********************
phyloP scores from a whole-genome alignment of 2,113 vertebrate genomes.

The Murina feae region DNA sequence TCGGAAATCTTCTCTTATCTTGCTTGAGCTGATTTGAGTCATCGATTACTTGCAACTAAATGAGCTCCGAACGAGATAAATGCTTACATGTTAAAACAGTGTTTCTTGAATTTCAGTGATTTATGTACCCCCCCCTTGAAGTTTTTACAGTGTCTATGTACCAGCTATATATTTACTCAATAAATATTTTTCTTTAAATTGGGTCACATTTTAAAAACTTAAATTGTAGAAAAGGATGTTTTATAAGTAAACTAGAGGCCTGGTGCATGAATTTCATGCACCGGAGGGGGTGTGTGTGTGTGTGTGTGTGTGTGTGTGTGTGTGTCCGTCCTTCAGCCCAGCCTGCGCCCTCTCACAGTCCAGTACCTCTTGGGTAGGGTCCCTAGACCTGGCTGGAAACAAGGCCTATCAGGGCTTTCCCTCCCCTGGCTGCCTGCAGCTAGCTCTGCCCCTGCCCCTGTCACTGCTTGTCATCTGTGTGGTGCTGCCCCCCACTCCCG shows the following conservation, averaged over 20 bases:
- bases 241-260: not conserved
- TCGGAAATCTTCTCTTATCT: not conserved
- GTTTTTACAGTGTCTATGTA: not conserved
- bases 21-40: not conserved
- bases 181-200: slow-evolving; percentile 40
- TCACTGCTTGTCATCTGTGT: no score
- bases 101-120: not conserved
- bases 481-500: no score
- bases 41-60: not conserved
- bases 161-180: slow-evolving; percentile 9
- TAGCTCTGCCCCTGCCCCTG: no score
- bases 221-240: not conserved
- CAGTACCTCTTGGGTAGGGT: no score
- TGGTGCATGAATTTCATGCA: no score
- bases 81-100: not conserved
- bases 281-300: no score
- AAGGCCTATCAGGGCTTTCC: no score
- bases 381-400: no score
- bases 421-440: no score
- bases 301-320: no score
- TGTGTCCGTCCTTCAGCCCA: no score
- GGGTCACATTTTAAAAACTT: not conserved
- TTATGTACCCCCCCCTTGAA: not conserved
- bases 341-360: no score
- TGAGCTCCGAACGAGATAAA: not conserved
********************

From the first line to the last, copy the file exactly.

phyloP scores from a whole-genome alignment of 2,113 vertebrate genomes.

The Murina feae region DNA sequence TCGGAAATCTTCTCTTATCTTGCTTGAGCTGATTTGAGTCATCGATTACTTGCAACTAAATGAGCTCCGAACGAGATAAATGCTTACATGTTAAAACAGTGTTTCTTGAATTTCAGTGATTTATGTACCCCCCCCTTGAAGTTTTTACAGTGTCTATGTACCAGCTATATATTTACTCAATAAATATTTTTCTTTAAATTGGGTCACATTTTAAAAACTTAAATTGTAGAAAAGGATGTTTTATAAGTAAACTAGAGGCCTGGTGCATGAATTTCATGCACCGGAGGGGGTGTGTGTGTGTGTGTGTGTGTGTGTGTGTGTGTGTCCGTCCTTCAGCCCAGCCTGCGCCCTCTCACAGTCCAGTACCTCTTGGGTAGGGTCCCTAGACCTGGCTGGAAACAAGGCCTATCAGGGCTTTCCCTCCCCTGGCTGCCTGCAGCTAGCTCTGCCCCTGCCCCTGTCACTGCTTGTCATCTGTGTGGTGCTGCCCCCCACTCCCG shows the following conservation, averaged over 20 bases:
- bases 241-260: not conserved
- TCGGAAATCTTCTCTTATCT: not conserved
- GTTTTTACAGTGTCTATGTA: not conserved
- bases 21-40: not conserved
- bases 181-200: slow-evolving; percentile 40
- TCACTGCTTGTCATCTGTGT: no score
- bases 101-120: not conserved
- bases 481-500: no score
- bases 41-60: not conserved
- bases 161-180: slow-evolving; percentile 9
- TAGCTCTGCCCCTGCCCCTG: no score
- bases 221-240: not conserved
- CAGTACCTCTTGGGTAGGGT: no score
- TGGTGCATGAATTTCATGCA: no score
- bases 81-100: not conserved
- bases 281-300: no score
- AAGGCCTATCAGGGCTTTCC: no score
- bases 381-400: no score
- bases 421-440: no score
- bases 301-320: no score
- TGTGTCCGTCCTTCAGCCCA: no score
- GGGTCACATTTTAAAAACTT: not conserved
- TTATGTACCCCCCCCTTGAA: not conserved
- bases 341-360: no score
- TGAGCTCCGAACGAGATAAA: not conserved